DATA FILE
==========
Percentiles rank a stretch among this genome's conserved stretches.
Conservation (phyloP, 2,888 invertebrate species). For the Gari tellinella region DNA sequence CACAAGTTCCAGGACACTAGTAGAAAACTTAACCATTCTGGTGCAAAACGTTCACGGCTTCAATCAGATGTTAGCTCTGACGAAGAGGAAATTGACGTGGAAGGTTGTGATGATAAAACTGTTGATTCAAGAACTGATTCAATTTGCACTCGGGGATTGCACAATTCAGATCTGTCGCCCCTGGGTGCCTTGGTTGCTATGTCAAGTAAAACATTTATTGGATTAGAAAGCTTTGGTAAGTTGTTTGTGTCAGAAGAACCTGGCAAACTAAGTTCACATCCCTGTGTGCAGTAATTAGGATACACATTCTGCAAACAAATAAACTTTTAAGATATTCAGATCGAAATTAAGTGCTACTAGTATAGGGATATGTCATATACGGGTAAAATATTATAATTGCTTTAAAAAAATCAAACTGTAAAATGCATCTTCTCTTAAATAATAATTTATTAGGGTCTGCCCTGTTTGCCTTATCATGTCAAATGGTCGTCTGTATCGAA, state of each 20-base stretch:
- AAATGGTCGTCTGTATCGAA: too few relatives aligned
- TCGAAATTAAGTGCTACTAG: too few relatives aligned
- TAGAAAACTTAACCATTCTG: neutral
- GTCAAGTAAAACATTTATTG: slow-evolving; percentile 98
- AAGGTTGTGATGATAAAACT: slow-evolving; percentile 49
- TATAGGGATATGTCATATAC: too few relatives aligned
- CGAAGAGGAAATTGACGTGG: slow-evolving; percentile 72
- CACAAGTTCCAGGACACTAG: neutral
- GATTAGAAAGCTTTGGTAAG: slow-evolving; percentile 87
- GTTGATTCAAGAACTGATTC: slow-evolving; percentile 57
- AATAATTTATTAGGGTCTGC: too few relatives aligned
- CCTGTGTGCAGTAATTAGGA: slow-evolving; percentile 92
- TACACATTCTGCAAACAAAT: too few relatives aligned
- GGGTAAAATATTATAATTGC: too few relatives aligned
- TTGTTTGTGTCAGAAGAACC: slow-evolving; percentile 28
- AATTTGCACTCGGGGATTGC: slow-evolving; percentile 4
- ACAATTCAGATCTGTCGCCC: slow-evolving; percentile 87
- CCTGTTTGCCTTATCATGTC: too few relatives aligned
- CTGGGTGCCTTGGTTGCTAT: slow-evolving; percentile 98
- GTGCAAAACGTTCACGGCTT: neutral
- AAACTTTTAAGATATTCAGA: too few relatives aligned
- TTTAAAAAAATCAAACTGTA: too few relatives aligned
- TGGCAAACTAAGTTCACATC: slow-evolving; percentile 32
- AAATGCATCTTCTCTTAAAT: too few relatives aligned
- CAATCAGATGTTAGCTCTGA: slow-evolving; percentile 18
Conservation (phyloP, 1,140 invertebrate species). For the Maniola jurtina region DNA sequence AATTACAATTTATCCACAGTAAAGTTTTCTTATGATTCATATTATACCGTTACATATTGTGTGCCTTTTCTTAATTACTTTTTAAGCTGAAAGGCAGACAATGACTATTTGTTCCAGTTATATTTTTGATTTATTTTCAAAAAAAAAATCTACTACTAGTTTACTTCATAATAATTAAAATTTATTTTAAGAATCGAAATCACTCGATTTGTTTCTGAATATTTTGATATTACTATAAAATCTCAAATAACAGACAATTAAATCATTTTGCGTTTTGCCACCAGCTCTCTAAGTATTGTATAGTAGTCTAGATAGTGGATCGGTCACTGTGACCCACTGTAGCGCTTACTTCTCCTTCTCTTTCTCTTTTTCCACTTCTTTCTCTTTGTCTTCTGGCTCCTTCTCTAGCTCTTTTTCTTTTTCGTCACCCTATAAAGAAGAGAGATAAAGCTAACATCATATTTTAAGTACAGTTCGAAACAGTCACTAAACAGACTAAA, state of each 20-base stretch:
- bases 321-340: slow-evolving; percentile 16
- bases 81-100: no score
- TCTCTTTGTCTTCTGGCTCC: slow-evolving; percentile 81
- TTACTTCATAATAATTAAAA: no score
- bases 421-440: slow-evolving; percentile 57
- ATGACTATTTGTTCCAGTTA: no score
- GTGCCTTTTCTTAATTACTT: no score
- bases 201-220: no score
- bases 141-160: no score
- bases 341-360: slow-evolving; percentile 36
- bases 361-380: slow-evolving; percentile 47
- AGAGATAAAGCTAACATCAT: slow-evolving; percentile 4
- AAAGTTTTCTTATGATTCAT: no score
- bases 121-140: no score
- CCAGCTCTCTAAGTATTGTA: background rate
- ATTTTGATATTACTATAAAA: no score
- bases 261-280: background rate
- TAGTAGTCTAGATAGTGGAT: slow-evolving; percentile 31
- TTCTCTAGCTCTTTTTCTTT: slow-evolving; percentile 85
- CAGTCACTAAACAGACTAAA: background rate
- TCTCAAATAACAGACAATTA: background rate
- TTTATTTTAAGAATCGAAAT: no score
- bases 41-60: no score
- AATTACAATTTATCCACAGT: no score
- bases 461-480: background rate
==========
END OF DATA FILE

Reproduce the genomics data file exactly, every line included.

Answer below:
Percentiles rank a stretch among this genome's conserved stretches.
Conservation (phyloP, 2,888 invertebrate species). For the Gari tellinella region DNA sequence CACAAGTTCCAGGACACTAGTAGAAAACTTAACCATTCTGGTGCAAAACGTTCACGGCTTCAATCAGATGTTAGCTCTGACGAAGAGGAAATTGACGTGGAAGGTTGTGATGATAAAACTGTTGATTCAAGAACTGATTCAATTTGCACTCGGGGATTGCACAATTCAGATCTGTCGCCCCTGGGTGCCTTGGTTGCTATGTCAAGTAAAACATTTATTGGATTAGAAAGCTTTGGTAAGTTGTTTGTGTCAGAAGAACCTGGCAAACTAAGTTCACATCCCTGTGTGCAGTAATTAGGATACACATTCTGCAAACAAATAAACTTTTAAGATATTCAGATCGAAATTAAGTGCTACTAGTATAGGGATATGTCATATACGGGTAAAATATTATAATTGCTTTAAAAAAATCAAACTGTAAAATGCATCTTCTCTTAAATAATAATTTATTAGGGTCTGCCCTGTTTGCCTTATCATGTCAAATGGTCGTCTGTATCGAA, state of each 20-base stretch:
- AAATGGTCGTCTGTATCGAA: too few relatives aligned
- TCGAAATTAAGTGCTACTAG: too few relatives aligned
- TAGAAAACTTAACCATTCTG: neutral
- GTCAAGTAAAACATTTATTG: slow-evolving; percentile 98
- AAGGTTGTGATGATAAAACT: slow-evolving; percentile 49
- TATAGGGATATGTCATATAC: too few relatives aligned
- CGAAGAGGAAATTGACGTGG: slow-evolving; percentile 72
- CACAAGTTCCAGGACACTAG: neutral
- GATTAGAAAGCTTTGGTAAG: slow-evolving; percentile 87
- GTTGATTCAAGAACTGATTC: slow-evolving; percentile 57
- AATAATTTATTAGGGTCTGC: too few relatives aligned
- CCTGTGTGCAGTAATTAGGA: slow-evolving; percentile 92
- TACACATTCTGCAAACAAAT: too few relatives aligned
- GGGTAAAATATTATAATTGC: too few relatives aligned
- TTGTTTGTGTCAGAAGAACC: slow-evolving; percentile 28
- AATTTGCACTCGGGGATTGC: slow-evolving; percentile 4
- ACAATTCAGATCTGTCGCCC: slow-evolving; percentile 87
- CCTGTTTGCCTTATCATGTC: too few relatives aligned
- CTGGGTGCCTTGGTTGCTAT: slow-evolving; percentile 98
- GTGCAAAACGTTCACGGCTT: neutral
- AAACTTTTAAGATATTCAGA: too few relatives aligned
- TTTAAAAAAATCAAACTGTA: too few relatives aligned
- TGGCAAACTAAGTTCACATC: slow-evolving; percentile 32
- AAATGCATCTTCTCTTAAAT: too few relatives aligned
- CAATCAGATGTTAGCTCTGA: slow-evolving; percentile 18
Conservation (phyloP, 1,140 invertebrate species). For the Maniola jurtina region DNA sequence AATTACAATTTATCCACAGTAAAGTTTTCTTATGATTCATATTATACCGTTACATATTGTGTGCCTTTTCTTAATTACTTTTTAAGCTGAAAGGCAGACAATGACTATTTGTTCCAGTTATATTTTTGATTTATTTTCAAAAAAAAAATCTACTACTAGTTTACTTCATAATAATTAAAATTTATTTTAAGAATCGAAATCACTCGATTTGTTTCTGAATATTTTGATATTACTATAAAATCTCAAATAACAGACAATTAAATCATTTTGCGTTTTGCCACCAGCTCTCTAAGTATTGTATAGTAGTCTAGATAGTGGATCGGTCACTGTGACCCACTGTAGCGCTTACTTCTCCTTCTCTTTCTCTTTTTCCACTTCTTTCTCTTTGTCTTCTGGCTCCTTCTCTAGCTCTTTTTCTTTTTCGTCACCCTATAAAGAAGAGAGATAAAGCTAACATCATATTTTAAGTACAGTTCGAAACAGTCACTAAACAGACTAAA, state of each 20-base stretch:
- bases 321-340: slow-evolving; percentile 16
- bases 81-100: no score
- TCTCTTTGTCTTCTGGCTCC: slow-evolving; percentile 81
- TTACTTCATAATAATTAAAA: no score
- bases 421-440: slow-evolving; percentile 57
- ATGACTATTTGTTCCAGTTA: no score
- GTGCCTTTTCTTAATTACTT: no score
- bases 201-220: no score
- bases 141-160: no score
- bases 341-360: slow-evolving; percentile 36
- bases 361-380: slow-evolving; percentile 47
- AGAGATAAAGCTAACATCAT: slow-evolving; percentile 4
- AAAGTTTTCTTATGATTCAT: no score
- bases 121-140: no score
- CCAGCTCTCTAAGTATTGTA: background rate
- ATTTTGATATTACTATAAAA: no score
- bases 261-280: background rate
- TAGTAGTCTAGATAGTGGAT: slow-evolving; percentile 31
- TTCTCTAGCTCTTTTTCTTT: slow-evolving; percentile 85
- CAGTCACTAAACAGACTAAA: background rate
- TCTCAAATAACAGACAATTA: background rate
- TTTATTTTAAGAATCGAAAT: no score
- bases 41-60: no score
- AATTACAATTTATCCACAGT: no score
- bases 461-480: background rate